Air Mobility Command Museum holds inaugural Veterans Day Celebration
The Air Mobility Command Museum held its first ever Veterans Day celebration with guest speaker Ron Gough, a retired U.S. Air Force master sergeant, and the Milford Community Band performing American classics, such as the Star Spangled Banner, and patriotic marches.
Retired U.S. Air Force Master Sgt. Ron Gough and Air Mobility Command Museum chaplain John Groth both evoked the adage that veterans were people who had written a blank check made out to the United States of America during the Air Mobility Command Museum's inaugural Veterans Day Celebration.
"A veteran is someone who at one point in his or her life wrote a blank check payable to the United States of America for an amount up to an including his her life," said Gough, the Air Mobility Command Museum's guest speaker. "That is a powerful sentence.
"From our fight for independence in 1776 through the war on terror today, our nation's sailors, soldiers, airmen, Marines and Coast Guard men have in fact written a blank check payable to the United States of America, up to an including their own lives," Gough said. "We are a country who honors our war dead on Memorial Day and on Veterans Day we honor those who have served."
During his opening remarks, Groth thanked God for veterans who had made this outstanding commitment to America.
"Father, we are grateful for the privilege to be here today to celebrate the men and women who served, serve and will serve this great nation that you have blessed us with, that you have blessed the world with," Groth said.
Gough, who spent much of his military career at Dover Air Force Base, was lauded by museum officials for creating the "Hallway of Heroes" at the Air Mobility Command Museum as the result of extensive research into the nation's highest military honor, the Medal of Honor.
However, Gough said he did not join the military 44 years ago because he wanted to become a veteran. He joined the U.S. Air Force because he was facing the draft in 1968 and decided to go ahead and join.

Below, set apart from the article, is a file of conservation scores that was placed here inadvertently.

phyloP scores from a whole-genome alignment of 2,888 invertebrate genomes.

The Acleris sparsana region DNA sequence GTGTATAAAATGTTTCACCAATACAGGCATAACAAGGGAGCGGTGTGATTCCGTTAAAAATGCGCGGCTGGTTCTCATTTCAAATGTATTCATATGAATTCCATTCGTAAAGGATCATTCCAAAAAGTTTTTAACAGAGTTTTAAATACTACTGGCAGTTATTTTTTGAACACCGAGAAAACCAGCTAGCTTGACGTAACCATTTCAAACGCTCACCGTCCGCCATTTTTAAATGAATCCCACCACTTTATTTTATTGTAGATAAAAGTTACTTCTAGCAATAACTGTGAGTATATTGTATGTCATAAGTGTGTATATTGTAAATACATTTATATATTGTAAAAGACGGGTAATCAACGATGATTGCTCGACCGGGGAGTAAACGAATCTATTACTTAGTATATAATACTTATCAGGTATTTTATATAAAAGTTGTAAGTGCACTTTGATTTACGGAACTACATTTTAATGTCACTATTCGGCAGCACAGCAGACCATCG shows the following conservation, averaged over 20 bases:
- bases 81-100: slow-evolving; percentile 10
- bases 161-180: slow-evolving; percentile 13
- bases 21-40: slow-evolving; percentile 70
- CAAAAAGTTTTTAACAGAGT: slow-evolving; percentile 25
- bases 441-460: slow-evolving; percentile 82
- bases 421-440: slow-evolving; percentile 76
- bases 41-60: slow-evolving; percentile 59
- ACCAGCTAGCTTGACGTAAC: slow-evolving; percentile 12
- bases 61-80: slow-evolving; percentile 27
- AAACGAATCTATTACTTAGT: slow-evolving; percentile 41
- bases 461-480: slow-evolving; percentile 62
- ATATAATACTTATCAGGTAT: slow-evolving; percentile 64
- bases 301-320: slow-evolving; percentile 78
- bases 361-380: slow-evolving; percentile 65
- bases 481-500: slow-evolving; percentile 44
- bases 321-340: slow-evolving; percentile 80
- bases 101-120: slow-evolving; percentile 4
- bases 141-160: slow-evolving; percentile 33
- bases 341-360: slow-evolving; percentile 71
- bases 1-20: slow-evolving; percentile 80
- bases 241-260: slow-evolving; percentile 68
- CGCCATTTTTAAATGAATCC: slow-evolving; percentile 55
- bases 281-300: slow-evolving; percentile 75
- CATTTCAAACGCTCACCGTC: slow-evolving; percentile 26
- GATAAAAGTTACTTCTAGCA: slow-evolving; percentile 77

He went on to serve in the Air Force, including a tour in Southeast Asia. Then, he married and had a family and started a career. Since then, he had grown to appreciate what it really means to be a veteran, he said.
"As a veteran, I look forward to this day every year. I really do, versus when I first entered the military and never thought about being a veteran," Gough said. "On this day, I stand a little bit taller when I see a flag go by. I hold my hand a little bit tighter to my chest when the Pledge of Allegiance is recited.
"When our national anthem is played I render the crispest salute. My right hand is raised sharp with my hand touching my eyebrow as all of us here have been trained to do, steady as a rock, saluting my flag. I have never been more proud to be a veteran. All veterans are fellow brothers and sisters. … I salute you."
Among the crowd attending the Veterans Day ceremony at Air Mobility Command were Melanie Burgoyne, of Smyrna, and her children, Stefan, Drew, Annika and Ava. The children had off from the Smyrna School District, similar to the rest of the schools in the state.
"We come here maybe once a year or so," she said. "Our family has a long history in the military. We come here to honor them and all of those who served."
Air Mobility Command Museum Board of Directors member Ed Perkowski was happy with the crowd of more than 200 that came for the inaugural Veterans Day celebration at the museum on the grounds of the Dover Air Force Base. Perkowski was the event's chairman.
"With the confusion between yesterday being Veterans Day and today I was pleased with the crowd," he said. "Next year, I expect us to do something a little bit bigger and a little bit better. It's Veterans Day; it's a happy day."
As part the celebration, the Milford Community Band entertained the crowd by performing American classics, such as "The Star Spangled Banner" and several patriotic marches.